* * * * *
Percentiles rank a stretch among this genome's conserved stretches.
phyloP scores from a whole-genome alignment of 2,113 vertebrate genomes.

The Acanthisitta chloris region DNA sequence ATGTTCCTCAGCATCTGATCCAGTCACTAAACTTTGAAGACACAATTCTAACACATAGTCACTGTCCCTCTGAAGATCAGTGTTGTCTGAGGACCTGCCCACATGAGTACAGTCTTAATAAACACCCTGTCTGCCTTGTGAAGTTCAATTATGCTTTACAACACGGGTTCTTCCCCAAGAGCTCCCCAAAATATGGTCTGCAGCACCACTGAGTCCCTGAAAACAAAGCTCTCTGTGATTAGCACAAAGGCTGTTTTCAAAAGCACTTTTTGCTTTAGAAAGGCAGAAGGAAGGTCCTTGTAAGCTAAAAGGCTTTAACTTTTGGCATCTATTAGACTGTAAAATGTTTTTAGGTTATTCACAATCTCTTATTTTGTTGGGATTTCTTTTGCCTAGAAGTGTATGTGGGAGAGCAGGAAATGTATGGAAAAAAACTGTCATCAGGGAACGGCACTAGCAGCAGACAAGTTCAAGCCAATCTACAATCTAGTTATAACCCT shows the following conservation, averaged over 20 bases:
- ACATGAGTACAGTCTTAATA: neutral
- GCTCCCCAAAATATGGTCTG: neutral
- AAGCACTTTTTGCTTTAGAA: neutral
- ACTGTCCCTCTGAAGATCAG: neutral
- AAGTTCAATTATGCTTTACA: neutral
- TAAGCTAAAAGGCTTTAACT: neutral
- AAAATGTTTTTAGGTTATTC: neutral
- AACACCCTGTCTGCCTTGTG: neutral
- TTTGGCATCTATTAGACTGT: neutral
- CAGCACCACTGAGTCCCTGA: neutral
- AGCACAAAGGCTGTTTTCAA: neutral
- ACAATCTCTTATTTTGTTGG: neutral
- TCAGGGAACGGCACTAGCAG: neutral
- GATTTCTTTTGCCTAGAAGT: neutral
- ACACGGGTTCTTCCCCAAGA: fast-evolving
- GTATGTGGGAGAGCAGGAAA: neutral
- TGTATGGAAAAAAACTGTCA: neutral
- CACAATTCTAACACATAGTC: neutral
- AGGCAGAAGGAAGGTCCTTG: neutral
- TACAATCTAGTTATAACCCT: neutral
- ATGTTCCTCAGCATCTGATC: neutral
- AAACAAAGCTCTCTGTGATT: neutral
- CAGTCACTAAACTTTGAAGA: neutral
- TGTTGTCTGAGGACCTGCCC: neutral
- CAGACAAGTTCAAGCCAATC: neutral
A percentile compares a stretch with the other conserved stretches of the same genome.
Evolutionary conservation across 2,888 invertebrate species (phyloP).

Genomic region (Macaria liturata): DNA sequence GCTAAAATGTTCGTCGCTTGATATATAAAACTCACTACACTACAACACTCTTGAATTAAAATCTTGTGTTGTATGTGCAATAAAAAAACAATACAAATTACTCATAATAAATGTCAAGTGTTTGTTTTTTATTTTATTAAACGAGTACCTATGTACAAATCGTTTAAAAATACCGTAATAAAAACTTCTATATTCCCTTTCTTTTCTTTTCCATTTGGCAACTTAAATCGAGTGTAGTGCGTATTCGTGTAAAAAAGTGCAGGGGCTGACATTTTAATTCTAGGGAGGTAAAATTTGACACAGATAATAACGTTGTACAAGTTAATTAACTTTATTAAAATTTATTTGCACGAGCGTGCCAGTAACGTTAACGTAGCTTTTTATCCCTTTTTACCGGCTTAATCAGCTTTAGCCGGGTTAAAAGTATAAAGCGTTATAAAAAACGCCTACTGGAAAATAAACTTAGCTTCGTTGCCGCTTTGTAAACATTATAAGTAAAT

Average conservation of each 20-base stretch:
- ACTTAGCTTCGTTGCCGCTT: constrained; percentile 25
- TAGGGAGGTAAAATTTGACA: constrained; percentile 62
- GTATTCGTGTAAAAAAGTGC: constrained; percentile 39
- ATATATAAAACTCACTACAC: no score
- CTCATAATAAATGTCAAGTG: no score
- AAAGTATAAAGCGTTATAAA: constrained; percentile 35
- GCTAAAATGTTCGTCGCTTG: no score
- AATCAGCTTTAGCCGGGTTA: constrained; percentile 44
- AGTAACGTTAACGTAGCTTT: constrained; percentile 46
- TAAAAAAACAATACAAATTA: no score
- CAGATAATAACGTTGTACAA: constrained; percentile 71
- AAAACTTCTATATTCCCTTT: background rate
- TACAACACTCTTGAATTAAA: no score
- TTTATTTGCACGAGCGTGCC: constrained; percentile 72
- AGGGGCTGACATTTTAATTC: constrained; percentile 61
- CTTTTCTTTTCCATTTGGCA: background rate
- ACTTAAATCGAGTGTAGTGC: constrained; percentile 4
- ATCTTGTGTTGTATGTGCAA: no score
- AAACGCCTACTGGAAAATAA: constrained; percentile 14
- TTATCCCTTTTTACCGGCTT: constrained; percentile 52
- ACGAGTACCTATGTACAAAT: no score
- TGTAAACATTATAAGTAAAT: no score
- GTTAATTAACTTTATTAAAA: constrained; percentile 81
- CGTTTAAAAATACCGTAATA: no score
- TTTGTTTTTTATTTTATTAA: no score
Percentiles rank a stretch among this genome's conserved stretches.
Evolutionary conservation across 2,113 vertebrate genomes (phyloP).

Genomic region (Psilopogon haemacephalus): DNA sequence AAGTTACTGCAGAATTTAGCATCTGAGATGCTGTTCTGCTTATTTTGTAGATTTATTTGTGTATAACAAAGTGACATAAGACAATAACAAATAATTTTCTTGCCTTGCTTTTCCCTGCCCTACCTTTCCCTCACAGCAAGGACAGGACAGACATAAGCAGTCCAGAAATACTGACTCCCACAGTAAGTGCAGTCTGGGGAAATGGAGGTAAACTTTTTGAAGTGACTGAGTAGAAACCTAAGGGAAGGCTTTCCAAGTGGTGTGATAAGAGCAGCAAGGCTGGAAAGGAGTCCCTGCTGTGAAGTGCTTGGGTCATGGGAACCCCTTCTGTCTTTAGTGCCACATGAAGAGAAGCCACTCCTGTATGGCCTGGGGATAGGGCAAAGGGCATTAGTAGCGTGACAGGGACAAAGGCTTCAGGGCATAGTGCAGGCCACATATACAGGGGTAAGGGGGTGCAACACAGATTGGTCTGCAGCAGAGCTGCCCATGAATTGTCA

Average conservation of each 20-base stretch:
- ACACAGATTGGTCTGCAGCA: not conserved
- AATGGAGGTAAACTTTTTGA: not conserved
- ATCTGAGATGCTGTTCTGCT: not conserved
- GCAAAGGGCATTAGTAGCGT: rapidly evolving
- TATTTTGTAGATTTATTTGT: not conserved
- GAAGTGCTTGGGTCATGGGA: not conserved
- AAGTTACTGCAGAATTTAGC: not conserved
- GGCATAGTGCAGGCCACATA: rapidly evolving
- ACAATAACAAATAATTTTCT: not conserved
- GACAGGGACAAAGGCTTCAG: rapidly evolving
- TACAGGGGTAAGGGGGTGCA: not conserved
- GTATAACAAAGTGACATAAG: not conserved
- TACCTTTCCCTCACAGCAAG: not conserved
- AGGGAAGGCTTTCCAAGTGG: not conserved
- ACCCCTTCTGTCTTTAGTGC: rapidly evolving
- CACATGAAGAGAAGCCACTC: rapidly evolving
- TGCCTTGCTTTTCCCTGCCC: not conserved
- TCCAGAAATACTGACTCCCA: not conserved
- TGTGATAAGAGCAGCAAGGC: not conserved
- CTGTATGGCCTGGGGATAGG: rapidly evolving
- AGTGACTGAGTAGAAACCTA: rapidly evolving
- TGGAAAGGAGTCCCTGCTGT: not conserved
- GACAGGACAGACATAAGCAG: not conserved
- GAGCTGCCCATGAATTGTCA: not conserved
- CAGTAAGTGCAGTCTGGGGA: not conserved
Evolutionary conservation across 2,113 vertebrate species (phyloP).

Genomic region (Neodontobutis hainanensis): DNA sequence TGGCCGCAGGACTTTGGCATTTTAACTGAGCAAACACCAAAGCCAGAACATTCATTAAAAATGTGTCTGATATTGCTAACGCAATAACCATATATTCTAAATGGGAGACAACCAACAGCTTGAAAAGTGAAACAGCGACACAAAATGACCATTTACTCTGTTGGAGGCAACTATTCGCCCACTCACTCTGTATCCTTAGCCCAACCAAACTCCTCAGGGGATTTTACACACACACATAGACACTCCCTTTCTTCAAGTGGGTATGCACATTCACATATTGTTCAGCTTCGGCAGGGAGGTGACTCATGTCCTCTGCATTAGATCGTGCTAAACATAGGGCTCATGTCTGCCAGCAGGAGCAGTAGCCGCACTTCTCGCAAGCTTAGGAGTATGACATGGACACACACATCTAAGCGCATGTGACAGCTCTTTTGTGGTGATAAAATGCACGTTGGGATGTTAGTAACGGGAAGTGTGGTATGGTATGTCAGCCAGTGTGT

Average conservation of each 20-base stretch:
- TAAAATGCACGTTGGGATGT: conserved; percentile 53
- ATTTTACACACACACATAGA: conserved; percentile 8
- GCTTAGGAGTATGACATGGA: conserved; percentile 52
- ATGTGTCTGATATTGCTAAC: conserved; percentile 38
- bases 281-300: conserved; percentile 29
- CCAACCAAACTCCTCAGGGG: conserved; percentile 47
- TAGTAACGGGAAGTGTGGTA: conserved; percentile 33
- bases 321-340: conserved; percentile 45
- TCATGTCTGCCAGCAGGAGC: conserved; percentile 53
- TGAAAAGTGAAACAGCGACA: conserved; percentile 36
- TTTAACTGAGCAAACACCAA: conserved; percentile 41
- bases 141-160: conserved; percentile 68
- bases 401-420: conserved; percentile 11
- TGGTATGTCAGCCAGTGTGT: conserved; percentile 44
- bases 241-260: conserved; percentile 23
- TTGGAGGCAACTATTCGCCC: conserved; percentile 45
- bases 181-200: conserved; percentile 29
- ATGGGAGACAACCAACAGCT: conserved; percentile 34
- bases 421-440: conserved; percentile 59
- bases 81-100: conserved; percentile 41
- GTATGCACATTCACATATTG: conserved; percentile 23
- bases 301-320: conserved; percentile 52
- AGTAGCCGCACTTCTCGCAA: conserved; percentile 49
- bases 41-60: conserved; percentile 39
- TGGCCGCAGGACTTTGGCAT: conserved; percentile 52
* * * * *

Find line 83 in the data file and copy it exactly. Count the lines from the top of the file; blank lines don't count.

- TGGAAAGGAGTCCCTGCTGT: not conserved